Corn futures started the week lower after ending 1.2% lower last week after a favorable weekend for continuing harvest of the near-record crop. Trade estimates for corn crop progress are 57-60% completed, compared to 40% last week. Corn export inspections data is due out at 10:00 a.m. China’s quarterly GDP data was reported better than expected, Monday, at 6.9% compared to the expectation of 6.8%. However, this also marks the country’s slowest growth since 2009. European stocks buoyed in response to this news Monday, but U.S. equity futures were pointing to a lower open. December the corn futures moved 2.75 cents lower to $3.74/bushel early Monday morning, while March edged 2.75 cents lower to $3.85.
The soy complex traded lower early Monday morning ahead of slower week for USDA reports. Trade estimates for soybean crop progress were 70-75% complete, compared to 62% last week. Brazil’s 2015/16 soybean crop was reported last Friday to be 13% completes, ahead of the 10% this time last year but behind the 10% historical average. Planting in Brazil’s top soybean-growing state was reported at 14.3% so far, exceeding last years’ pace of 9.3%. November soybeans moved 1.75 cents lower to $8.965/bushel early Monday morning, while December soyoil lost 0.25 cents to 28.35 cents/pound and December meal lost $0.4 to $311.60/ton.
Wheat futures resumed its descent to 4-week lows early Monday as forecast rains improve the outlook for the U.S. winter wheat crop. This improved outlook is poised to cause the 15/16 wheat stocks-to-use ratio to rise to six-year highs as the absence of drought fears in the Southern Plains will add to the already ample global supply picture. Australia’s wheat crop was reported Monday to be lower than expected due to dryness to an El-Nino weather patterns and above normal temps. Analysts revised the Australia wheat crop estimate from 25.28 million tonnes in their Sep forecast to 24.3 million tonnes in their Oct estimate. December CBOT wheat futures were 5 cents lower at $4.8725/bushel early Monday morning, while Dec KC wheat lost 5.25 cents to $4.7825, and December MWE moved 2.75 cents lower to $5.095.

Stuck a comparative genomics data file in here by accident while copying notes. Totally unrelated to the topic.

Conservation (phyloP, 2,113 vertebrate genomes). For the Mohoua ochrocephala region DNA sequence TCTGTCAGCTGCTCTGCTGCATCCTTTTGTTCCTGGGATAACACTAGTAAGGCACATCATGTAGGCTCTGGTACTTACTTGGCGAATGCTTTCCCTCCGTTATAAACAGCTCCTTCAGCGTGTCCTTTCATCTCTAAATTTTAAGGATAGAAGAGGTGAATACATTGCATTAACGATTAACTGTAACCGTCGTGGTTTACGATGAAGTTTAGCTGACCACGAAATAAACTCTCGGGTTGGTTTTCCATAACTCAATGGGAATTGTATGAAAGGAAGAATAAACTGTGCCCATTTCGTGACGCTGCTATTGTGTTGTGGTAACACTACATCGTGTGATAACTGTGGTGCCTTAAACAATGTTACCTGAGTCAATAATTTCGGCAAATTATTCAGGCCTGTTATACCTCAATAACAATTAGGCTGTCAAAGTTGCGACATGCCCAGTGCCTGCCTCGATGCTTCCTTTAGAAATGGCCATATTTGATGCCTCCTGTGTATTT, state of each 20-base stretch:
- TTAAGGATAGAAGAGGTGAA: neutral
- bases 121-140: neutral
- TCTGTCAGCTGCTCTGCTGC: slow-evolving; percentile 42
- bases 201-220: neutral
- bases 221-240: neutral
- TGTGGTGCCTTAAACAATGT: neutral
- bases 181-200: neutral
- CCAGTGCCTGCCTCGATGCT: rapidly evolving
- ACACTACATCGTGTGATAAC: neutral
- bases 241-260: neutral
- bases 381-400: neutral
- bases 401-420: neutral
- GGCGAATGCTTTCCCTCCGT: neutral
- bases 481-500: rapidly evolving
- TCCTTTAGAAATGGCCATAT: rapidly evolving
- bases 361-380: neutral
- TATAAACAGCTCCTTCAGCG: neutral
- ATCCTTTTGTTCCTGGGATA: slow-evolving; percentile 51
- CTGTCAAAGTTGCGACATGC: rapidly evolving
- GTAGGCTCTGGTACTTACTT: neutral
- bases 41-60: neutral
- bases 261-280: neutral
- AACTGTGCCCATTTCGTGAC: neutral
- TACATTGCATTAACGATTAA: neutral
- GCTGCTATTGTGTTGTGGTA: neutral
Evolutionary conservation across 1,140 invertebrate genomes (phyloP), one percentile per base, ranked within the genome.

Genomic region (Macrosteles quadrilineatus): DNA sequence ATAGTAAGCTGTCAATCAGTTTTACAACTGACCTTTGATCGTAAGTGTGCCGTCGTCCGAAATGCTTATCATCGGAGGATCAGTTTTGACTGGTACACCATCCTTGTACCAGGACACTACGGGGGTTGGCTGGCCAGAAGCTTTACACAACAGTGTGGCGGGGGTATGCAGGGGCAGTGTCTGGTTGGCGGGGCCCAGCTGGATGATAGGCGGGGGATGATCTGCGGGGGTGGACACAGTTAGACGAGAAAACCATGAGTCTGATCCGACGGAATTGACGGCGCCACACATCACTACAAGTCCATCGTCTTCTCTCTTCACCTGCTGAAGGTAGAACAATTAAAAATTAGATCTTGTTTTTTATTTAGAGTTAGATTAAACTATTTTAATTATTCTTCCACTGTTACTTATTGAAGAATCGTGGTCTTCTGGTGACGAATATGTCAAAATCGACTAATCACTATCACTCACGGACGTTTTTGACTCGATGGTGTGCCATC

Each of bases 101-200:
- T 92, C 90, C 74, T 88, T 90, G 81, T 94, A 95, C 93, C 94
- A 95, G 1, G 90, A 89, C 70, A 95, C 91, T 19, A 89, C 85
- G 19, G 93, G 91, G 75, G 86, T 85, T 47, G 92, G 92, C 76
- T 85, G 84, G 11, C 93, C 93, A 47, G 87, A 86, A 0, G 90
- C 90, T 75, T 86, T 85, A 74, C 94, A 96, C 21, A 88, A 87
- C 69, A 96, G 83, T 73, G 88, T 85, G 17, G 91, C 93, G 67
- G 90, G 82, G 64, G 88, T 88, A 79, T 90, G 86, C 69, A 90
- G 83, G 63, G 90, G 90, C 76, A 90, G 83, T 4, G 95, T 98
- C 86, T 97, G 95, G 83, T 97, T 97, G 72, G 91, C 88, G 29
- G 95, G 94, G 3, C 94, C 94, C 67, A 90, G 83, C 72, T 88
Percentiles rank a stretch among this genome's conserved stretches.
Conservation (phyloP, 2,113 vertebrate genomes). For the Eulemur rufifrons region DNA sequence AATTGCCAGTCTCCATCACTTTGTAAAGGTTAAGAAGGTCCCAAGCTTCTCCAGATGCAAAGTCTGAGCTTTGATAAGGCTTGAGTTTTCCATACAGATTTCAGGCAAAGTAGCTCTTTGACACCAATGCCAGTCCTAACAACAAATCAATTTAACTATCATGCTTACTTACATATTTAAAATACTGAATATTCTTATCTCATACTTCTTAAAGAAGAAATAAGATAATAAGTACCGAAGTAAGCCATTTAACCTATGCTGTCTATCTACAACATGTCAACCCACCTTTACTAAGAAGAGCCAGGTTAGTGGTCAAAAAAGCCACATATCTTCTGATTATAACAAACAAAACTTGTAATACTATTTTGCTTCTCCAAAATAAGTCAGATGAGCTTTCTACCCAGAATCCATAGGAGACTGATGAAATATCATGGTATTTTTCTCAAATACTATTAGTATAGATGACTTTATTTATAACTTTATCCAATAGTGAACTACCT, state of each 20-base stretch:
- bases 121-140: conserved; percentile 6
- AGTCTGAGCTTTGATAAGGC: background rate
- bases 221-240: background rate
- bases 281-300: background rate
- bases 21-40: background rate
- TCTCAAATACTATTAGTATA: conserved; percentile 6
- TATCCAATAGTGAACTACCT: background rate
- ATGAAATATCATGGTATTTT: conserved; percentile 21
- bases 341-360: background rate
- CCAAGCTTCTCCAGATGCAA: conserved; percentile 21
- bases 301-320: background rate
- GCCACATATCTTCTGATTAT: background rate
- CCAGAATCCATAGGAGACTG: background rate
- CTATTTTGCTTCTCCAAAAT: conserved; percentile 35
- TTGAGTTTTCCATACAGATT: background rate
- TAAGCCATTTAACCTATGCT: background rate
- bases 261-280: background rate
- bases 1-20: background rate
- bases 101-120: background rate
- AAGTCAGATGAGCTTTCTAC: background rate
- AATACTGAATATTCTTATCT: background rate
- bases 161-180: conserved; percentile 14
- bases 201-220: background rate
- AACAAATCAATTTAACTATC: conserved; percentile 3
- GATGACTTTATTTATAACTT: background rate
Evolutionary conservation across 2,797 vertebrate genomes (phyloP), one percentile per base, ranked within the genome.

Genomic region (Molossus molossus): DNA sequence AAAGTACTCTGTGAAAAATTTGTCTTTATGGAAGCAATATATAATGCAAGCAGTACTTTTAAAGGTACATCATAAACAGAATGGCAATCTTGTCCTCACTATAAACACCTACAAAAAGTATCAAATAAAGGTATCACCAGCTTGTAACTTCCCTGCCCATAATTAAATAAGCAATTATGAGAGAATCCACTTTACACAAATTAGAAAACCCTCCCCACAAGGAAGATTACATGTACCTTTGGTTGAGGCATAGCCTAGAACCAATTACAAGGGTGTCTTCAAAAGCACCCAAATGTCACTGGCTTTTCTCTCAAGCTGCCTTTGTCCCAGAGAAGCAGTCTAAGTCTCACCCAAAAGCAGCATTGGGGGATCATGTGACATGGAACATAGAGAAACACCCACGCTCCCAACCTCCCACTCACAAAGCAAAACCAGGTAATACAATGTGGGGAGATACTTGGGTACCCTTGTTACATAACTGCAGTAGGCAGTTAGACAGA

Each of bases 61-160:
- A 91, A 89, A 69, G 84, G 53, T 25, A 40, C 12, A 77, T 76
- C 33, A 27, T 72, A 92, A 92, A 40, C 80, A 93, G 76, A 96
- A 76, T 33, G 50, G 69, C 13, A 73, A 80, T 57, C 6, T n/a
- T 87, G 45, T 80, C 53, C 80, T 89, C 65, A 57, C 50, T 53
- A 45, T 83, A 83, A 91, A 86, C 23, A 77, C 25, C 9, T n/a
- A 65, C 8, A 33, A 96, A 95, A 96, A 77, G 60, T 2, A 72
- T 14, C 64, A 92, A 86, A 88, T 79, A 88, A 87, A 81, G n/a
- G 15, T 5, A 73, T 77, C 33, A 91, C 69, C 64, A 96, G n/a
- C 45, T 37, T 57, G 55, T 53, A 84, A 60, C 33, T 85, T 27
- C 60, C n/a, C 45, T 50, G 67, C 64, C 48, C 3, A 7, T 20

Live cattle futures surged over 2% Friday, after falling Thursday. Cash cattle firmness continued to lift futures despite boxed beef cutouts correcting slightly lower Friday morning with choice down 0.01 to 211.21 and select down 1.06 to 206.17. Cattle slaughter for the week was 553,000 head, compared to 544,000 head last week and 547,000 head this time last year. December cattle gained 3.0 cents to 139.42 cent/pound Friday, while February cattle lifted 3.0 cents to 141.32 cents/pound. November feeder cattle moved 4.07 cents higher to 190.15 cents/pound, while January feeders gained 2.82 cents to 182.37 cents/pound.
CME lean hog futures tumbled again Friday as the early stages of seasonal demand weakness sets in, a shift the trade has been expecting. Hog processors expected substantial production Saturday due to the Monday holiday last week. Cash hogs were 1.50 lower to 70.04. Nearby hog futures continue to trade at a significant discount to cash but that spread is narrowing as demand wanes heading into winter, likely causing the lean hog index to move lower. Hog slaughter so far this week is 2.126 million head, compared to 2.166 million last week and 2.120 million this time last year. December hog futures lost 1.35 cents to 65.57 cents/pound Friday, while April hogs dropped 0.72 to 71.95.
ICE Cotton futures were lower to start the week after rising last Friday but gaining 3.3% for the week. Lower crop condition ratings from recent SE rains, lower than expected exports, and a lower U.S. production estimate have been bullish for the crop that, globally, still faces a bearish supply outlook. Last Tuesday, news of the increased Chinese demand in the soy complex also drove the rise in the cotton trade as demand fears regarding the largest cotton consumer in the world subsided. December cotton futures lost 0.20 cents to 63.65 cents/pound early Monday morning, while May cotton lost 0.23 cents to 63.81.